The multiple YMCA locations in metropolitan Chattanooga serve more than 37,000 members a year and fulfill the mission of uniting guests regardless of gender, age, faith, background, abilities, or income. Founded in London in 1844, the YMCA spread to its Chattanooga home in 1871 and continues to operate with help from local community volunteers as stalwart as I Love Lucy syndicators. Each location caters to the needs of children, teens, seniors, and families with afterschool programs and fitness-based activities. Cardio machines pump hearts, racquetball courts host fun competitions, and pools allow goggles to fulfill their original purpose: snapping the face with their elastic band to make a diver jump off the blocks faster. A sauna and steam room heat clients up after they cool down in the pools, and parents can drop their young children off at the nursery before participating in group fitness classes.
The friendly staff at Cloud 9 stockpiles a variety of different tobacco and tobacco-free shisha flavors, alongside a menu of fingerpicking fare and craft beers. Guests can pack regular ($12) or large ($18) hookah bowls with tasty fusions such as the apple, cherry, and coconut blend of Al-Fakher, or add extra zest with flavor bases more juicy than grape-juice gossip ($5). Their collection of comestibles unveils the tomato bruschetta atop a toasted baguette ($4) and the stuffed pita a la jones ($5), which delivers bite-size packages of house hummus and feta to oral doorsteps. Cool off a piping-hot palate with bottles of Avery Ellie's brown ale and Yuengling lager ($3.50 each), or take a swig from your own bottle of spirits ($8 cork fee).
For more than 70 years, jewels used to fill the African mahogany cases lining Sapphire's walls. The dark wooden cabinets remain, although they now brim with more than 40 kinds of vodka, Tennessee and Kentucky whiskeys, and rums from Central and South America. Sapphire may no longer drape its customers in precious gemstones, but it does aim to preserve the sense of elegant refinement that characterized the historic building for decades.
This commitment is readily apparent in the menu of upscale southern cuisine, which includes Tennessee cheeses from Sweetwater Farms, bacon and ham from nearby Benton's, and seasonal produce from local farms. These ingredients appear throughout the selection of regionally inspired dishes. Some dishes, such as the Louisiana-crawfish-stuffed hushpuppies with cajun remoulade, assertively announce their southern roots, whereas others show a bit more restraint, such as beef-tenderloin medallions, which arrive with a simple southern succotash.
On Thursday through Saturday evenings, the elegant environment in the long, narrow room becomes livelier as the night progresses and DJs begin their sets. Upbeat rhythms echo off the high ceilings and the vintage mahogany woodwork while patrons enjoy one of the martinis that earned Sapphire a spot on Metro Pulse's Best of Knoxville 2012 list.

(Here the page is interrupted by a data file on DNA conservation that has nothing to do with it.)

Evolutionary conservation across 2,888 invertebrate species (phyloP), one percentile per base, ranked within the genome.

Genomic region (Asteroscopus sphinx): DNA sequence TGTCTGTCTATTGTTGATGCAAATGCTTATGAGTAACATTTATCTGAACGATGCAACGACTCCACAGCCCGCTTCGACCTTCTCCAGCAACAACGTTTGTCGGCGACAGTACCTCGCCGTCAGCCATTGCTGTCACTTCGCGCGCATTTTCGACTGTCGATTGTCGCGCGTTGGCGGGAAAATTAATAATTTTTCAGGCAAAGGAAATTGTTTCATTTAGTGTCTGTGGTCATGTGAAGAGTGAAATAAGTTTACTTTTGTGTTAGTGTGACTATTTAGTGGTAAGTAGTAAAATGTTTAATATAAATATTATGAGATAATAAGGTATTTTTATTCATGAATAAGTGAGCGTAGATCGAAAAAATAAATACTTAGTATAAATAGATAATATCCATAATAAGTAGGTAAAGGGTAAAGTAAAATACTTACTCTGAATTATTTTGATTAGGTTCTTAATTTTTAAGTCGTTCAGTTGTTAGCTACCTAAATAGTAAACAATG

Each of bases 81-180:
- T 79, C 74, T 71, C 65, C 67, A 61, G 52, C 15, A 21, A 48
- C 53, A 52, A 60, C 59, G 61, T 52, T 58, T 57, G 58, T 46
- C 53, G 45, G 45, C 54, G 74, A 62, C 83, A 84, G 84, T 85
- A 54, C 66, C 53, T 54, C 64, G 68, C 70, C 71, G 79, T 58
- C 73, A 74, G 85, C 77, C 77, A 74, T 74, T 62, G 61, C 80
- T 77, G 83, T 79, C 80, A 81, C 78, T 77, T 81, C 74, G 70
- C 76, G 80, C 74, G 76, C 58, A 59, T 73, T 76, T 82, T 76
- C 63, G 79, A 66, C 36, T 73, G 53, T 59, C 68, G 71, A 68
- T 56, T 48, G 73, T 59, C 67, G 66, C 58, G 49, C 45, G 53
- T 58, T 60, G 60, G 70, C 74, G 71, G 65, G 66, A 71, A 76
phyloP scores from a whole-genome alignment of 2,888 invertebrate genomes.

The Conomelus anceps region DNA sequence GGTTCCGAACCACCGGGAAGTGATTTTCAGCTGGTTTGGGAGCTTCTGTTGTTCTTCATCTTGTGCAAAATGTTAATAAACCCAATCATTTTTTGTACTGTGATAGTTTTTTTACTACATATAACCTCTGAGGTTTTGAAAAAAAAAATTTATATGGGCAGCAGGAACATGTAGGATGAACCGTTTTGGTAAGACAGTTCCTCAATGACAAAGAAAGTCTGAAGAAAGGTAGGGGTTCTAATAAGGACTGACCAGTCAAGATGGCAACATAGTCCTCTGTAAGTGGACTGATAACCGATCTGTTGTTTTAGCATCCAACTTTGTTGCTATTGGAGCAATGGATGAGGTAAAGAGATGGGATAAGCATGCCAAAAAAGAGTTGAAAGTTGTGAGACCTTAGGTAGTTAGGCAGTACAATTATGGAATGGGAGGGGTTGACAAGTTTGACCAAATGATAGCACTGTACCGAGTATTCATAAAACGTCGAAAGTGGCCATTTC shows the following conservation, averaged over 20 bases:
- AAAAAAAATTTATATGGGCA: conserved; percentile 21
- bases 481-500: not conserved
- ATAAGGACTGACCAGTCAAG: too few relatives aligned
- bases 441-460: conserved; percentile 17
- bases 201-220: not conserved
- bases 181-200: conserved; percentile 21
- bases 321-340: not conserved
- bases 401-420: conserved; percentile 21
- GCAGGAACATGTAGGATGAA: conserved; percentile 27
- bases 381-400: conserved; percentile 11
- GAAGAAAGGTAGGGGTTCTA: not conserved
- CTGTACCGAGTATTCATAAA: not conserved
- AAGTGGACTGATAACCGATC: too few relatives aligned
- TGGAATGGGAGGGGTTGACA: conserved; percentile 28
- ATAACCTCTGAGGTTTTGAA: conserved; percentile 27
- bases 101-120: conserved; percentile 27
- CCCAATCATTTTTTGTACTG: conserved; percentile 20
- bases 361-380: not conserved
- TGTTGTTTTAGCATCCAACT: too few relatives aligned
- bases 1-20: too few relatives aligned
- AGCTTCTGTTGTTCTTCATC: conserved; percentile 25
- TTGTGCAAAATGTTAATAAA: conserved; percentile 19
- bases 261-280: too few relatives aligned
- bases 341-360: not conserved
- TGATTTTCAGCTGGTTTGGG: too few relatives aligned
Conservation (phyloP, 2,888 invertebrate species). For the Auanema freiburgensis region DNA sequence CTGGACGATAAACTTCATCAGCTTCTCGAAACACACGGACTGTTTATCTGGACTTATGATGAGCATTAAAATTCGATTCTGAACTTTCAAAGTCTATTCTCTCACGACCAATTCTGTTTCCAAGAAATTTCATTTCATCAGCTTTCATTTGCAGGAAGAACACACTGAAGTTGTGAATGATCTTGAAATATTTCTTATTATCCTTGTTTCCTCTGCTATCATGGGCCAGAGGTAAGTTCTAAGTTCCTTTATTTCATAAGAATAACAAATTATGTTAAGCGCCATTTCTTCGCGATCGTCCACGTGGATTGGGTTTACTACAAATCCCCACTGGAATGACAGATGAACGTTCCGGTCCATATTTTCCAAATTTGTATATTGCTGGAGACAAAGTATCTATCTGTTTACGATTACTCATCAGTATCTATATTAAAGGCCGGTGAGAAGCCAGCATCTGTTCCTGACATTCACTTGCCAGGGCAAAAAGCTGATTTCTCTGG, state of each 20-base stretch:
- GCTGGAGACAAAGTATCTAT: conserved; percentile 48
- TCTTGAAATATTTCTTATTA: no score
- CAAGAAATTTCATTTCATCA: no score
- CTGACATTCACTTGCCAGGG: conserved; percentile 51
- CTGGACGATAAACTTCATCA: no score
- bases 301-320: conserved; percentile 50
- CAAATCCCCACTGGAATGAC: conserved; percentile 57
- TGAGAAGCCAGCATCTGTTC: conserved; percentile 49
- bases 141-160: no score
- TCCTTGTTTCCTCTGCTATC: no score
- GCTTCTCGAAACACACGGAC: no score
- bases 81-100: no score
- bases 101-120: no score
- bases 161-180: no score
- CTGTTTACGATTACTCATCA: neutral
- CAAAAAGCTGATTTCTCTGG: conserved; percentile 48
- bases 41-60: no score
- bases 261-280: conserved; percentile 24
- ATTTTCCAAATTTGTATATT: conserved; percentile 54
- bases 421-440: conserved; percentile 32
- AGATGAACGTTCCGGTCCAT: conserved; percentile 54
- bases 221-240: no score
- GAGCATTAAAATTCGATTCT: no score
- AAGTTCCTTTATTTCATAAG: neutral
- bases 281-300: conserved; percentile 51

Longtime residents Steve Rabb and Shannon Fannin often thought about ways to improve downtown Woodstock. They wanted to see the area become more sophisticated, so one night over dinner they casually discussed a concept of gourmet food and cocktails prepared with simple, raw flavors. The couple had no idea that, within a matter of months, this concept would grow into a chic, downtown eatery: Wink Woodstock. A menu of small plates—favorites include steak empanadas, shrimp and grits, and charcuterie and cheese samplers—complements Wink’s diverse selection of red and white wines. Behind a steel-topped bar, bartenders mix signature cocktails, known as Winktinis, from infused vodkas and specialty garnishes such as raw lemon sugar, graham crackers, and olive-scented fireworks. According to Patch, Fannin drew on her background in interior design to produce a layout representative of both sexy LA nightclubs and downtown Atlanta bars. Steely grays, vivid purples, and electric teals flow throughout the open bar space and into themed areas such as a pillow room and VIP booth.
A two-day spree of exhibits and performances, this year's Secret City Festival hosts outdoor concerts featuring Village People and Ricky Skaggs. Disco-era icons Village People perform spirited hits such as "Macho Man" and "YMCA," which have instigated more dance-offs than gang violence and British Parliamentary debates combined. Village People follow funky rock n' rollers Dishwater Blonde, a regional act that lays down agreeable grooves.
Deemed the "Best Night Out" in Chattanooga by US Travel and Attractions for two years in a row, Vaudeville Cafe is an entertainment chameleon. On some nights, the tables at the spacious dinner theater are packed with families savoring Italian feasts as they try to solve original murder mysteries. Weekend nights have a more adult slant as headlining standup comedians seen on HBO and Comedy Central garner guffaws while guests enjoy a full bar of cocktails, wine, and frozen specialty drinks. But regardless of the event, every evening brims with jolly vaudeville spirit, and every seat in the house offers stellar views of the stage and napping spotlight operator.